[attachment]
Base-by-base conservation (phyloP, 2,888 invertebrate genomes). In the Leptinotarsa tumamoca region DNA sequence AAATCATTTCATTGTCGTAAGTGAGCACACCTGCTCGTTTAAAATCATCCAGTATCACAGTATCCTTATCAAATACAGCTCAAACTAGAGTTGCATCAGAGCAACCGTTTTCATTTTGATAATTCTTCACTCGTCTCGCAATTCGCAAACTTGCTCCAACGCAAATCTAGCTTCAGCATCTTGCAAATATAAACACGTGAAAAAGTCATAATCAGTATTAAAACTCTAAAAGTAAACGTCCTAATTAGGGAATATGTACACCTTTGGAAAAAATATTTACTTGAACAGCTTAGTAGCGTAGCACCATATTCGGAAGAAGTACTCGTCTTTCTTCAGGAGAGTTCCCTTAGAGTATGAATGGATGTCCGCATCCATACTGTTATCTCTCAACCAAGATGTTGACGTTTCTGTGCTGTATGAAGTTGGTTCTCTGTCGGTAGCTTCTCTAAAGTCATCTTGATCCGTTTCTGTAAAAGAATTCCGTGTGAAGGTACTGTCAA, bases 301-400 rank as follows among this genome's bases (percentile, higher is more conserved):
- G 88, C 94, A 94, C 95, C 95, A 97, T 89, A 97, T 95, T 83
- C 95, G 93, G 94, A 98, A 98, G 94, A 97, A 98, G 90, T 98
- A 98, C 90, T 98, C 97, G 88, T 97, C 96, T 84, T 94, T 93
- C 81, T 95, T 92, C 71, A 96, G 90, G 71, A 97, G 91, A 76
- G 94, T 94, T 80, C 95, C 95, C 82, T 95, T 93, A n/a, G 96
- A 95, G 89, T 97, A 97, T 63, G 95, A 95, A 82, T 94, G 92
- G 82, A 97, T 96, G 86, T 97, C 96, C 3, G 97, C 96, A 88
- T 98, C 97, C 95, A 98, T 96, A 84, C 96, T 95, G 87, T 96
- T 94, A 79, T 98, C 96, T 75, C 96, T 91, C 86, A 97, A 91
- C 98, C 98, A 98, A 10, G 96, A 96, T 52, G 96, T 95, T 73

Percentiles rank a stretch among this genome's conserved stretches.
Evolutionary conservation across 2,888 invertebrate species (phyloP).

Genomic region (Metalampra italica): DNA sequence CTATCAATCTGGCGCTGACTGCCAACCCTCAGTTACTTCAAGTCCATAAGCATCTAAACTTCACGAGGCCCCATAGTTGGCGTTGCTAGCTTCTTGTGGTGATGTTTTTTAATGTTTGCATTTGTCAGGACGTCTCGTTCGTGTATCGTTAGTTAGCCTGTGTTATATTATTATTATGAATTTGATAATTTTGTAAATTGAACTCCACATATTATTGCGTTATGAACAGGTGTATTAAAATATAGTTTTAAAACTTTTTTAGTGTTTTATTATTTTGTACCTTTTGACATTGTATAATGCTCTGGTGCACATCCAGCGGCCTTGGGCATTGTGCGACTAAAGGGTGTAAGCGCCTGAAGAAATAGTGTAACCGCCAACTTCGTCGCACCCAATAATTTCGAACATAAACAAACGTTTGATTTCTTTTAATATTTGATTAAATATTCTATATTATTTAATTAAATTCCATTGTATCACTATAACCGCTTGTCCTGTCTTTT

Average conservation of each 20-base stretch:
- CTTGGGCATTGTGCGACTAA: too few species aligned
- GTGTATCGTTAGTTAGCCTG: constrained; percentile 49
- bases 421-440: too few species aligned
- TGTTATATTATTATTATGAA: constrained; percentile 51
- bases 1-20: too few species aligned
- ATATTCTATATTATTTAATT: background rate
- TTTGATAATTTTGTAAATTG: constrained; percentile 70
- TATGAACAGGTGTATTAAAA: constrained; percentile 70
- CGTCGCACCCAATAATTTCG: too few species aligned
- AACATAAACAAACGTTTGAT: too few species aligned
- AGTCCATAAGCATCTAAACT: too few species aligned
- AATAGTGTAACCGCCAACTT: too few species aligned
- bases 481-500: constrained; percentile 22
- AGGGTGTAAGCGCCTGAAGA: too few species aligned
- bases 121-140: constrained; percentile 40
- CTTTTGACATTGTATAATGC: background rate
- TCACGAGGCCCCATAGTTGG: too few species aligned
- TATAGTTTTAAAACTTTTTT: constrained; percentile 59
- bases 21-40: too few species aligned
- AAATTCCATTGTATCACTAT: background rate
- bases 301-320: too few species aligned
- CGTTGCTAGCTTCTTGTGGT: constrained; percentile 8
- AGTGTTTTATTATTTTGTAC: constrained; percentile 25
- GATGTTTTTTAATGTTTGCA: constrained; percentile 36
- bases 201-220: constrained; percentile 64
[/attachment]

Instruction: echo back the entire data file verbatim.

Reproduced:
Base-by-base conservation (phyloP, 2,888 invertebrate genomes). In the Leptinotarsa tumamoca region DNA sequence AAATCATTTCATTGTCGTAAGTGAGCACACCTGCTCGTTTAAAATCATCCAGTATCACAGTATCCTTATCAAATACAGCTCAAACTAGAGTTGCATCAGAGCAACCGTTTTCATTTTGATAATTCTTCACTCGTCTCGCAATTCGCAAACTTGCTCCAACGCAAATCTAGCTTCAGCATCTTGCAAATATAAACACGTGAAAAAGTCATAATCAGTATTAAAACTCTAAAAGTAAACGTCCTAATTAGGGAATATGTACACCTTTGGAAAAAATATTTACTTGAACAGCTTAGTAGCGTAGCACCATATTCGGAAGAAGTACTCGTCTTTCTTCAGGAGAGTTCCCTTAGAGTATGAATGGATGTCCGCATCCATACTGTTATCTCTCAACCAAGATGTTGACGTTTCTGTGCTGTATGAAGTTGGTTCTCTGTCGGTAGCTTCTCTAAAGTCATCTTGATCCGTTTCTGTAAAAGAATTCCGTGTGAAGGTACTGTCAA, bases 301-400 rank as follows among this genome's bases (percentile, higher is more conserved):
- G 88, C 94, A 94, C 95, C 95, A 97, T 89, A 97, T 95, T 83
- C 95, G 93, G 94, A 98, A 98, G 94, A 97, A 98, G 90, T 98
- A 98, C 90, T 98, C 97, G 88, T 97, C 96, T 84, T 94, T 93
- C 81, T 95, T 92, C 71, A 96, G 90, G 71, A 97, G 91, A 76
- G 94, T 94, T 80, C 95, C 95, C 82, T 95, T 93, A n/a, G 96
- A 95, G 89, T 97, A 97, T 63, G 95, A 95, A 82, T 94, G 92
- G 82, A 97, T 96, G 86, T 97, C 96, C 3, G 97, C 96, A 88
- T 98, C 97, C 95, A 98, T 96, A 84, C 96, T 95, G 87, T 96
- T 94, A 79, T 98, C 96, T 75, C 96, T 91, C 86, A 97, A 91
- C 98, C 98, A 98, A 10, G 96, A 96, T 52, G 96, T 95, T 73

Percentiles rank a stretch among this genome's conserved stretches.
Evolutionary conservation across 2,888 invertebrate species (phyloP).

Genomic region (Metalampra italica): DNA sequence CTATCAATCTGGCGCTGACTGCCAACCCTCAGTTACTTCAAGTCCATAAGCATCTAAACTTCACGAGGCCCCATAGTTGGCGTTGCTAGCTTCTTGTGGTGATGTTTTTTAATGTTTGCATTTGTCAGGACGTCTCGTTCGTGTATCGTTAGTTAGCCTGTGTTATATTATTATTATGAATTTGATAATTTTGTAAATTGAACTCCACATATTATTGCGTTATGAACAGGTGTATTAAAATATAGTTTTAAAACTTTTTTAGTGTTTTATTATTTTGTACCTTTTGACATTGTATAATGCTCTGGTGCACATCCAGCGGCCTTGGGCATTGTGCGACTAAAGGGTGTAAGCGCCTGAAGAAATAGTGTAACCGCCAACTTCGTCGCACCCAATAATTTCGAACATAAACAAACGTTTGATTTCTTTTAATATTTGATTAAATATTCTATATTATTTAATTAAATTCCATTGTATCACTATAACCGCTTGTCCTGTCTTTT

Average conservation of each 20-base stretch:
- CTTGGGCATTGTGCGACTAA: too few species aligned
- GTGTATCGTTAGTTAGCCTG: constrained; percentile 49
- bases 421-440: too few species aligned
- TGTTATATTATTATTATGAA: constrained; percentile 51
- bases 1-20: too few species aligned
- ATATTCTATATTATTTAATT: background rate
- TTTGATAATTTTGTAAATTG: constrained; percentile 70
- TATGAACAGGTGTATTAAAA: constrained; percentile 70
- CGTCGCACCCAATAATTTCG: too few species aligned
- AACATAAACAAACGTTTGAT: too few species aligned
- AGTCCATAAGCATCTAAACT: too few species aligned
- AATAGTGTAACCGCCAACTT: too few species aligned
- bases 481-500: constrained; percentile 22
- AGGGTGTAAGCGCCTGAAGA: too few species aligned
- bases 121-140: constrained; percentile 40
- CTTTTGACATTGTATAATGC: background rate
- TCACGAGGCCCCATAGTTGG: too few species aligned
- TATAGTTTTAAAACTTTTTT: constrained; percentile 59
- bases 21-40: too few species aligned
- AAATTCCATTGTATCACTAT: background rate
- bases 301-320: too few species aligned
- CGTTGCTAGCTTCTTGTGGT: constrained; percentile 8
- AGTGTTTTATTATTTTGTAC: constrained; percentile 25
- GATGTTTTTTAATGTTTGCA: constrained; percentile 36
- bases 201-220: constrained; percentile 64